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Porcupines and China Dolls

by Robert Alexie

Any author that begins a novel with a man standing on a lonely highway with the business end of a rifle in his mouth has got his work cut out for him. The challenge is twofold: how not to scare readers away from what they know will be a rough ride into a dark fictional universe; and how to keep up the momentum after such a gutsy opener.

First-time author Robert Alexie is up to the task. The man on the highway is James Nathan, and this isn’t his first flirtation with suicide and it won’t be his last. James and his best friend Jake are two of the porcupines of the title, native children who were forced into residential schools where, as the precursor to countless indignities and violations, they were stripped and shorn of their long hair, emerging as bristly-headed identical porcupines. The novel focuses on a few weeks in their adult lives in a ravaged Northern community as they struggle to escape the cycles of alcoholism and abuse.

It’s all very heavy stuff, and Alexie, himself a survivor of the residential school system, doesn’t shy away from his material. The narrative path is littered with suicides, murder, sexual abuse, and addiction, and Alexie doesn’t let the reader off the hook with cathartic melodrama or unearned emotional redemption. He writes in a minimalist, repetitive style consisting mostly of short declarative sentences and rapid-fire dialogue, casting an incantory, almost numbing spell on the reader.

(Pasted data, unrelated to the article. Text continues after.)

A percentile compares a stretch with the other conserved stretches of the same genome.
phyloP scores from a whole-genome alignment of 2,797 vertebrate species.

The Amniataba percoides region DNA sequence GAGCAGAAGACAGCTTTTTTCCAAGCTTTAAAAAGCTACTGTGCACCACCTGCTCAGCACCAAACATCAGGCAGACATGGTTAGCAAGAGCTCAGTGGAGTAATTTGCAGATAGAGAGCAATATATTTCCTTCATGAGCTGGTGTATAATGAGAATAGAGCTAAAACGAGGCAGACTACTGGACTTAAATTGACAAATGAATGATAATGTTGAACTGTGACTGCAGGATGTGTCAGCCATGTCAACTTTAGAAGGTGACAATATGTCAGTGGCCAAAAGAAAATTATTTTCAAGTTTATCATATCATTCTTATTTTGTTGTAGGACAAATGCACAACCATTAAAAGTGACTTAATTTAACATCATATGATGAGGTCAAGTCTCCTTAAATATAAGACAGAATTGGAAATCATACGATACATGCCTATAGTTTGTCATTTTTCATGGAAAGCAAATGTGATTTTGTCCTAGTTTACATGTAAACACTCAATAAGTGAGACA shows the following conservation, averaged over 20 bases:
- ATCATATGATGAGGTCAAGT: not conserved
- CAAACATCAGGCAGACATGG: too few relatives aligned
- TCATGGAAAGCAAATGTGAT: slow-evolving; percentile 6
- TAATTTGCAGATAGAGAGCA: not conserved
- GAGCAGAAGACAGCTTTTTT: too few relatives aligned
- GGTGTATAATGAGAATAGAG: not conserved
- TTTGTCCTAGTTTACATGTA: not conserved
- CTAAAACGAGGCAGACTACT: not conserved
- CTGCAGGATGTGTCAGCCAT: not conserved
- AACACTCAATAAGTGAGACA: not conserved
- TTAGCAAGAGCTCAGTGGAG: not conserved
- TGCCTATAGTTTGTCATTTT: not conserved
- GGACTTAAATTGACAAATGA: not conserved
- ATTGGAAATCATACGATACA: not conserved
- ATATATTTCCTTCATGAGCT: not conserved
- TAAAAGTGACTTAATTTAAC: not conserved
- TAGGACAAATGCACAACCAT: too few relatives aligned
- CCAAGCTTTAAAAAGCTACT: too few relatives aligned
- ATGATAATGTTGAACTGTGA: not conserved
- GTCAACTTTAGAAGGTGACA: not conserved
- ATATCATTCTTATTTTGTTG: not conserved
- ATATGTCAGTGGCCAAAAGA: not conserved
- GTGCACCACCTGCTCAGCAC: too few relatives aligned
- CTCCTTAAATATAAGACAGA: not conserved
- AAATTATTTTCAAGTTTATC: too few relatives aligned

Amazingly enough, much of the action and dialogue is hilarious. An extended scene of a drinking binge rivals Charles Bukowski for pathos and deadpan humour as James “time travels” between blackouts and tries to keep up his end of multiple verbal sparring sessions with his fellow alcoholics. The novel’s most moving scene occurs in the town’s community centre, as the victims of the residential school come forward to finally name the crimes that were perpetrated upon them. As they slowly gather courage in the telling, the victims are transformed into the warrior heroes of legend. Here Alexie varies the narrative voice, moving freely between the heroic exaggeration of the traditional storyteller and the burlesque of the bingo-hall gossip.

The repetitive style occasionally feels less like a component in a narrative strategy than patches of authorial laziness, but Porcupines and China Dolls more than delivers on its compelling opening.